Thank you for writing. Ramadan Kareem to you and your family.
We understand that you are frustrated in dealing with your husband and make du`aa’ to Allah to grant you the patience and the perseverance in dealing with him. Your concerns about your husband and the impact he will have on your son are very valid! Here are some thoughts for your consideration.
First, although it is too late to tell you this now, our experience tells us that a person seldom becomes “more religious” just because he or she promises during the engagement period to become so after marriage. Therefore, you already knew about his “obsession” with academic degrees and his lack of interest in his Islamic obligations. The only reason we raise this point is to help you help others who are getting ready for marriage; to tell the young people that in order to ensure a successful marriage, in sha’ Allah, they should never compromise on religion. But all is not lost, in sha’ Allah, and there is hope.
Second, we suggest that you speak more directly to your husband regarding the impact of his behavior on your marriage and on you personally. We realize that you have already tried to influence him, and lately he just gets angrier the harder you try. However, at this point, we suggest you try a different strategy. Instead of focusing solely on the acts of praying and fasting, try to speak to him directly about the very clear obligations that he has to Allah, to you, and to his son. Let him know that you are holding him to his commitment to change and become more religious. Tell him that you do not want him to necessarily stop everything academic, but that you are convinced he will have more success, in sha’ Allah, if he establishes a stronger relationship with Allah.
Let him know that when he does not fulfill his obligations towards Allah, he is not only hurting himself, he is also hurting you, because you want to have a husband who will help you get closer to Allah. In addition, as your son becomes older, he will want to imitate his father. How tragic it would be if your son disobeys you, citing the fact that his own father does not pray or fast. Do your best to create “family time”in which you and he can pray together, read the Qur’an together, and begin, in due time, to teach your son about Islam together. A family that prays together, stays together, in sha’ Allah.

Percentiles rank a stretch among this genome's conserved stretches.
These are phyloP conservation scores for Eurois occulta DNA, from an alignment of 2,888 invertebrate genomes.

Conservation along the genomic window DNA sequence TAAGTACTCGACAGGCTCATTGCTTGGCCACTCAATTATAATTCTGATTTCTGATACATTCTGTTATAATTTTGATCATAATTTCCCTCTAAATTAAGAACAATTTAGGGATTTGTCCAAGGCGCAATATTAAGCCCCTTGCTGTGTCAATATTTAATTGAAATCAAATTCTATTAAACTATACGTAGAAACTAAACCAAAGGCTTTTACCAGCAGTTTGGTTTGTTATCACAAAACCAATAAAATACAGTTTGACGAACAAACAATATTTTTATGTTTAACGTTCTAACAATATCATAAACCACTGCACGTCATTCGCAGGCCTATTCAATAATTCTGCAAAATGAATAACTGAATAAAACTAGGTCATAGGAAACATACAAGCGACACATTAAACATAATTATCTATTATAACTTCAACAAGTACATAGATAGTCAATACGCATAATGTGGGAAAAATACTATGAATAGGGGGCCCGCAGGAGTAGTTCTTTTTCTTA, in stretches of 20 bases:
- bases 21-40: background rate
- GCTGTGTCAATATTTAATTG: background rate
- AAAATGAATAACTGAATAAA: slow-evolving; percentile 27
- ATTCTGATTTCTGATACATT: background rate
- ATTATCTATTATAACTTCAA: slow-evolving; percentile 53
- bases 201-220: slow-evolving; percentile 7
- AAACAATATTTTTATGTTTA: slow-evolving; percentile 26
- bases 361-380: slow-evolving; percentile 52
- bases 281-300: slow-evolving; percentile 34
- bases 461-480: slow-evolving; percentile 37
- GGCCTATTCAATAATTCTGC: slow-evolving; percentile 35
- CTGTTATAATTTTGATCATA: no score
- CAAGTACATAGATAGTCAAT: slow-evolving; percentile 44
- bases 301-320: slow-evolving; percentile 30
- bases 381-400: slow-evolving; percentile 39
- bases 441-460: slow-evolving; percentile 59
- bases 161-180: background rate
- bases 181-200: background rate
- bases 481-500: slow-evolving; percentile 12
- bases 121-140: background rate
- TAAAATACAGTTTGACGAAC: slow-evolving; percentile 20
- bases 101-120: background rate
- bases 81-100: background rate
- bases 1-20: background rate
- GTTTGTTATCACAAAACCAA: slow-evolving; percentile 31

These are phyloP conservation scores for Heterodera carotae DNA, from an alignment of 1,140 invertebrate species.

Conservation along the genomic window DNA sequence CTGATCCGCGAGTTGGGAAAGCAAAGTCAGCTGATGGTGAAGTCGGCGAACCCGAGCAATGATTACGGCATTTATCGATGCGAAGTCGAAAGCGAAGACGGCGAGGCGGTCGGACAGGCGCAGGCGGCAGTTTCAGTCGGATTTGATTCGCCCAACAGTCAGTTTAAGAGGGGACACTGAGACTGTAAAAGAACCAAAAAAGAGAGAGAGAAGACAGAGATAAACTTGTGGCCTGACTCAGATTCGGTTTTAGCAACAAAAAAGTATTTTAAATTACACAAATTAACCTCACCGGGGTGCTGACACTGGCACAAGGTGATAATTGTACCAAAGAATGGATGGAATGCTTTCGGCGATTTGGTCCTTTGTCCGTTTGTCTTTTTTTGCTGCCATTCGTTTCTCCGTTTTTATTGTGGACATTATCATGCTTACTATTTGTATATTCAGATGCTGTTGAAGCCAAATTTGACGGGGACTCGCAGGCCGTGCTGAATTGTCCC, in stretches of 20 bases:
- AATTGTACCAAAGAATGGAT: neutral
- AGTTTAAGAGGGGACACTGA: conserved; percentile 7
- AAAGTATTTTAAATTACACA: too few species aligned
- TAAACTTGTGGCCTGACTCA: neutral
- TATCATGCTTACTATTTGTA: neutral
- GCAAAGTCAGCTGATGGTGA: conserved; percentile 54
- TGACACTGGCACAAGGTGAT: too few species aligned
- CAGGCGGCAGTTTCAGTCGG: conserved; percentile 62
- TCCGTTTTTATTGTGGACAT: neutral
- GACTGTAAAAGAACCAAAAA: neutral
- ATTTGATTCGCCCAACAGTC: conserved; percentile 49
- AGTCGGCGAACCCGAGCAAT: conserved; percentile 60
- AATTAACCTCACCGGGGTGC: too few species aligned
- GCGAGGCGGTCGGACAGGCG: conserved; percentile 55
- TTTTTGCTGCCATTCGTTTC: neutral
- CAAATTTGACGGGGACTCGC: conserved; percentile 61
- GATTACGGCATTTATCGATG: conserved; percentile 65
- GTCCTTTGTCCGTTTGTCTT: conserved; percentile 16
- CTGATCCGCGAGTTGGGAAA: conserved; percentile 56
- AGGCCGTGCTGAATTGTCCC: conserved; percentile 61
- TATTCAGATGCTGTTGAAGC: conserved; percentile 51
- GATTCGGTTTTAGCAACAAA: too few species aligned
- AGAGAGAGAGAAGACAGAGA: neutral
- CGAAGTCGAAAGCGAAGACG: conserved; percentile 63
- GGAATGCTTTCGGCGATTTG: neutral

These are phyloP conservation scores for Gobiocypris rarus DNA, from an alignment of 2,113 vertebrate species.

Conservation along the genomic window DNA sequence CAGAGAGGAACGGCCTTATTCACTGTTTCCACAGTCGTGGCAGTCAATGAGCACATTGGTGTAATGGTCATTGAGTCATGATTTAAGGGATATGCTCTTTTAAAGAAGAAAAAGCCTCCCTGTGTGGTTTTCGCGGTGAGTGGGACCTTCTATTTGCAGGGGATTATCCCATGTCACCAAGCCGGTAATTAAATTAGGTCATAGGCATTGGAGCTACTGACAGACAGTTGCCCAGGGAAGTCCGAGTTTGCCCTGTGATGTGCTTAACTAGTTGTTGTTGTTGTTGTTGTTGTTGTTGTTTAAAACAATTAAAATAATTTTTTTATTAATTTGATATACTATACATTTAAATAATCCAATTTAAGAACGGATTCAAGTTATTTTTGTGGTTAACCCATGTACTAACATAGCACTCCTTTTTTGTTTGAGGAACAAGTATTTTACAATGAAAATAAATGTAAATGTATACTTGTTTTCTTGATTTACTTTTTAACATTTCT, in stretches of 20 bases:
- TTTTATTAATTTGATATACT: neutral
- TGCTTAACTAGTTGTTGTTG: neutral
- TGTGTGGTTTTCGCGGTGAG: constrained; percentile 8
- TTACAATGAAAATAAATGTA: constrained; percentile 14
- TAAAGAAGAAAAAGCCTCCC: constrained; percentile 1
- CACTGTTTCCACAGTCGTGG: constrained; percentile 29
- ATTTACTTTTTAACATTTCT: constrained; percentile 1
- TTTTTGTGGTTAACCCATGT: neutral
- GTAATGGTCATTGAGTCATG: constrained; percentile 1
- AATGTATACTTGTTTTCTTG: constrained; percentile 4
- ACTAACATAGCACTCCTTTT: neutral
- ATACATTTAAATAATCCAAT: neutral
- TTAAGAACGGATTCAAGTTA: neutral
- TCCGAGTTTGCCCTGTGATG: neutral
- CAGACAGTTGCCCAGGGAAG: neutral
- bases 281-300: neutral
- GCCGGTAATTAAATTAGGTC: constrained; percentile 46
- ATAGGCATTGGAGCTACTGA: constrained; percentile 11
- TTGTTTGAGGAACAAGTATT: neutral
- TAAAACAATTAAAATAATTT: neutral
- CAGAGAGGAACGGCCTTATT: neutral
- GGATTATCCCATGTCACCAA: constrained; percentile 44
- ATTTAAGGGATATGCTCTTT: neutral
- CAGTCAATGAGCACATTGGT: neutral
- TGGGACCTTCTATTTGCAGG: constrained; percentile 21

Third, you should continue making every effort to remind your husband in the best manner possible; but in the end, you will have to make a very difficult choice. The reality is that at some point, your husband could go from being neglectful of his obligations in Islam to totally abandoning those obligations. In sha’ Allah, this will not happen. However, you have to be prepared for that reality because at the point where your husband willingly abandons his obligations to Allah, your marriage could be ruled as invalid. You would be a Muslim woman married to a Muslim man who has chosen to “leave” Islam.
We hope and pray that the situation never comes to this, but you have to prepare for it. Talk to your parents and even to his parents to seek their help in dealing with your husband. They need to know now that there are major problems in your marriage. Do not attempt to deal with your husband alone.
Finally, make lots of du`aa’ to Allah to guide your husband and to protect him and your family. Do not delay in addressing this matter. It is very serious. Try to appeal to your husband especially for the sake of his own soul, for your spiritual and emotional well-being, and for the sake of your son and future family.
And Allah knows best.